The iPad at work: Tablet vs. laptop
When introducing the new MacBook Air (13-inch: , 11-inch: ) in October 2010, Steve Jobs asked, “What would happen if a MacBook and an iPad hooked up?” It’s one of the stranger things Jobs has ever said on stage, but it got the point across: With its small size, light weight, and flash storage, the new MacBook Air is the most iPad-like Mac that Apple has ever made.
But how comparable are they, really? More specifically, which one is the better device for getting work done, the 11-inch MacBook Air or the iPad? The answer depends on how you define work and what compromises you’re willing to make.
Sporting the same aluminum casing and the famous Apple logo, the 11-inch Air and the iPad are definitely cousins. The Air is about seven-tenths of a pound lighter than the iPad. In two dimensions (thickness and depth), it’s of comparable size. If you lay the iPad atop the MacBook Air, you’ll see that the Air is a little more than two inches wider than the iPad.
But that comparison skips over one important point: the iPad is always open, ready for use at the push of a button. The MacBook Air works only when you open its clamshell and put it on a surface where you can type, use the trackpad, and see its screen. The iPad, by contrast, can be used in a lot of places where a traditional laptop really can’t.
But that very disadvantage is also the Air’s biggest physical advantage over the iPad: It needs more room because it’s got a physical keyboard. The iPad has that virtual on-screen keyboard, but if you want to use a wired or wireless keyboard, it won’t form an integrated unit that will rest on your lap. (A few iPad cases, such as the ZaggMate and the ClamCase try to solve that problem.)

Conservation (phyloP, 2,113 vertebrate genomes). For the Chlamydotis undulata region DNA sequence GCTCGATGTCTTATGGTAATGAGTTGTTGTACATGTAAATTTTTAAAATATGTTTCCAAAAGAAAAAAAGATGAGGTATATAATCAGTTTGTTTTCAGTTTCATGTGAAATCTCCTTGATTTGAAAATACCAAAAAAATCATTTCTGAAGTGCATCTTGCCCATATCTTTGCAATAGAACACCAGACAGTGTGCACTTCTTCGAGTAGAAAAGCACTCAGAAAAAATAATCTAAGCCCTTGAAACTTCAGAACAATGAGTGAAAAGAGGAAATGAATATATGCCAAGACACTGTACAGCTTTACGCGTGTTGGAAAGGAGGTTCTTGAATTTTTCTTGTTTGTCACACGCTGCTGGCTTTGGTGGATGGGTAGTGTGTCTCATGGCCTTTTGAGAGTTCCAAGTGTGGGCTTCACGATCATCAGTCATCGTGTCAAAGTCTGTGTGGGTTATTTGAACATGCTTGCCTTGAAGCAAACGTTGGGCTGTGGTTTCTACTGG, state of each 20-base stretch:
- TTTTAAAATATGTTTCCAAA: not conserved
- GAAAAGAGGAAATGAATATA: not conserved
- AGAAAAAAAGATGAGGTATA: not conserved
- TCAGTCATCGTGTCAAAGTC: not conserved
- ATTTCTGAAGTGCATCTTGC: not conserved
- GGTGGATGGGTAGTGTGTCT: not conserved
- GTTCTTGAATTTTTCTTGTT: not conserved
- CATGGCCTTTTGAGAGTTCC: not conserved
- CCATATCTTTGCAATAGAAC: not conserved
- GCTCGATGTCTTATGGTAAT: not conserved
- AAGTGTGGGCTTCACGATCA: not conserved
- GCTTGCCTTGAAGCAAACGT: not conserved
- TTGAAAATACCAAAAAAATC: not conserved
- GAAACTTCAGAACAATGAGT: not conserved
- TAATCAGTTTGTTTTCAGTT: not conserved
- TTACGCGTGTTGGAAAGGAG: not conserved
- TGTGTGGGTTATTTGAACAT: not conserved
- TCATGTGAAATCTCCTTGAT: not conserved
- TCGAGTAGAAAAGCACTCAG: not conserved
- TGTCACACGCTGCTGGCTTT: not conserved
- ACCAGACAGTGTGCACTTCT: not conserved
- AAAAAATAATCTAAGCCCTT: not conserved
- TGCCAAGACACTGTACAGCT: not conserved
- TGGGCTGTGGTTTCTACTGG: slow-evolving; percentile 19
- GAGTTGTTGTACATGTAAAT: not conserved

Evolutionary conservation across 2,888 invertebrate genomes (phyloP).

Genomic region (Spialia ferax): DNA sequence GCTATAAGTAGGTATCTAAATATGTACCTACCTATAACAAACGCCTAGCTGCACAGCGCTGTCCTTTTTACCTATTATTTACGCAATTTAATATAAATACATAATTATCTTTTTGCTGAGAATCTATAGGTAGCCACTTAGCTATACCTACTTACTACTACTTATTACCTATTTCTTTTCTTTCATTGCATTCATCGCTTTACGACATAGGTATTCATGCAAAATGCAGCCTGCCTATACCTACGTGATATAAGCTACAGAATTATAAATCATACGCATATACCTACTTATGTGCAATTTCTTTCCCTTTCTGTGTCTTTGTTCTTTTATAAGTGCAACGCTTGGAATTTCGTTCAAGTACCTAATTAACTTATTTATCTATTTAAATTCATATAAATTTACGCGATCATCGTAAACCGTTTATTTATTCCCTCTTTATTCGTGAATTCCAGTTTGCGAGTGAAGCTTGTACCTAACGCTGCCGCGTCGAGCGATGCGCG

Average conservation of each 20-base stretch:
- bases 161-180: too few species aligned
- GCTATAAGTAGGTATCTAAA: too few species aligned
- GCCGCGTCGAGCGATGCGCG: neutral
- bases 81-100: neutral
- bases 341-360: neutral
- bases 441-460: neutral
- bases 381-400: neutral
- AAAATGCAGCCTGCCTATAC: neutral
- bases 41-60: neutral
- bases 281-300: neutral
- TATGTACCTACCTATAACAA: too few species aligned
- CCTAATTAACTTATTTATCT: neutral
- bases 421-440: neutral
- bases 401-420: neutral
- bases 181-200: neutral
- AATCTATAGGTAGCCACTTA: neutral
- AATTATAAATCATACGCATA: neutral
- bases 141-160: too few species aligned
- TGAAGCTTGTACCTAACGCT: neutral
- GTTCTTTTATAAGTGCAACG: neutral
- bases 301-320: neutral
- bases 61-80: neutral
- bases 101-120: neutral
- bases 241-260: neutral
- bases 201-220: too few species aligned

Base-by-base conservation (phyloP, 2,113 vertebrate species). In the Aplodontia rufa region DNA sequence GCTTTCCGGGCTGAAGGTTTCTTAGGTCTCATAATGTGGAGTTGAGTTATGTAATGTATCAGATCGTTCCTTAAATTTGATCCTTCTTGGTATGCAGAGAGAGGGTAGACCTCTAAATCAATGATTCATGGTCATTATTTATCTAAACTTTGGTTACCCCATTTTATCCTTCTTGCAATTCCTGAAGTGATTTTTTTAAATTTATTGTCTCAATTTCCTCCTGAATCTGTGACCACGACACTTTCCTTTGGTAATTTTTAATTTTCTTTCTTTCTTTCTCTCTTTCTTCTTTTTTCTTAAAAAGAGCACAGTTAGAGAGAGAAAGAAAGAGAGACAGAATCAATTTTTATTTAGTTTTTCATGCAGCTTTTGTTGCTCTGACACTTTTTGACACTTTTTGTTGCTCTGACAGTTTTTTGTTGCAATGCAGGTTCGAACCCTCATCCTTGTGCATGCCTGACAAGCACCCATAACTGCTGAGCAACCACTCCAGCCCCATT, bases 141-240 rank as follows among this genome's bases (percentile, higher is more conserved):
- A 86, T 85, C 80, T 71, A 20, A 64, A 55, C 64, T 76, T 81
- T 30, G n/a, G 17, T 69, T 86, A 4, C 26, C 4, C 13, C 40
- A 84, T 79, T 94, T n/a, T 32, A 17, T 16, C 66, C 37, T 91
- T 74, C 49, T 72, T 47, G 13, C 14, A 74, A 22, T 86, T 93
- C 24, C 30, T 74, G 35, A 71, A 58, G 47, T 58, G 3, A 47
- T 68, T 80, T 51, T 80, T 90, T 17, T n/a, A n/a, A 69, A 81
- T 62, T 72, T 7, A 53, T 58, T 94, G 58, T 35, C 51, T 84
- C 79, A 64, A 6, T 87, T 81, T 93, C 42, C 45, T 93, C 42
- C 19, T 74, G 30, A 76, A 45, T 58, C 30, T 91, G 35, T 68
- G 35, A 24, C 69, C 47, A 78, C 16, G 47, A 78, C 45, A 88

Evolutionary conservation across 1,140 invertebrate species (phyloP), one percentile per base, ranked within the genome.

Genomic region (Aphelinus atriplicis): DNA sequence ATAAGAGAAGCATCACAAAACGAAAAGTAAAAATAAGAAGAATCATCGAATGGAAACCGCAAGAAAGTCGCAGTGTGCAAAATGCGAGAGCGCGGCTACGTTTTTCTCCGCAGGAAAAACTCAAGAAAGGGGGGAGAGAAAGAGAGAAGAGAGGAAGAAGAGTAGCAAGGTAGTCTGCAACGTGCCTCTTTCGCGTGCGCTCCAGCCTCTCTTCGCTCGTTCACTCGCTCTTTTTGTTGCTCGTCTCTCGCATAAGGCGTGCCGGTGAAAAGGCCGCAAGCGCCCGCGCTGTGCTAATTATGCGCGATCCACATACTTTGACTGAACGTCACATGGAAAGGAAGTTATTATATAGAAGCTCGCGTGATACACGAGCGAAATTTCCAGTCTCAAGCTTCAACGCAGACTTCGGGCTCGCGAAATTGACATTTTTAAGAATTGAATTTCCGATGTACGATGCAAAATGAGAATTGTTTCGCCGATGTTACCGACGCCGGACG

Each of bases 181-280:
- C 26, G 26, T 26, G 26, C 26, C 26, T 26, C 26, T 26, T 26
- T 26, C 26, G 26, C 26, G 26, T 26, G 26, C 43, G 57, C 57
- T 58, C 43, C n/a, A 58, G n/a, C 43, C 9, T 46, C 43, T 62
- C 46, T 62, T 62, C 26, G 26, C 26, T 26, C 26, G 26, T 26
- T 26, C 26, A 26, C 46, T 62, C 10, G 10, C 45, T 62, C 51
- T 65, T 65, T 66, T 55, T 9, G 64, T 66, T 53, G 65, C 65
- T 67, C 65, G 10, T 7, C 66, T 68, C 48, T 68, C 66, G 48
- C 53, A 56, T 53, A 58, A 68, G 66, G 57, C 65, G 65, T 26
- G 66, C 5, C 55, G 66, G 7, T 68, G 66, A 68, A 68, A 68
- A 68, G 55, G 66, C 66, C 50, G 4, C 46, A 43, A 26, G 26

For the past couple of months, I’ve alternated between carrying an iPad and a MacBook Air on my commute. I tend to choose one or the other based on whether or not I’m planning on typing a lot. Back in November, for example, as part of National Novel Writing Month, I wrote 2000 words a day, every day; to maintain that pace, I needed to work on the bus to and from work. I used the MacBook Air the entire month. That’s not to say I can’t write on the iPad, but it’s much slower than on the MacBook, and there’s absolutely no way to use an iPad plus keyboard comfortably on the bus.
I suspect that for many people, the decisive factor in choosing the MacBook or iPad for work will be the keyboard. If you need to do a lot of typing in spaces that don’t give you room to prop up your iPad and break out your wireless keyboard, the iPad simply isn’t up to the job.
The other big difference between the two devices is the software they run.
Mac OS X is a mature computer operating system. It requires a mouse and a keyboard. Software abounds, from Microsoft Office to the smallest utility; none need be approved by Apple to be used on a Mac. The file system is also exposed, so you can see and manipulate all the files on your MacBook Air.
Apple’s iOS, by comparison, is not yet four years old. Though it supports external keyboards, it’s primarily based on touch input. Plenty of apps have been created for it, but most are still a bit bare-bones. For example, while there are lots of apps out there for editing plain text, precious few let you edit styled text. (For more on that, see Kirk McElhearn’s roundup of iPad text editors, page 43.) You can’t manipulate files directly as you can on the Mac; different apps have different ways of opening, saving, and sharing files, which can be awkward. Clearly this is an operating system with some growing to do.
All that said, I’ve found that there are some good iPad apps for doing much of my work. The Mail and Safari applications that come with the iPad are both excellent. In general, Apple’s iWork suite does a good job of letting you open, edit, and save files in Microsoft Office–compatible formats, though file management and version control are still a mess. Keynote, in particular, is excellent—and you can even use it to give presentations on external monitors via a video adapter.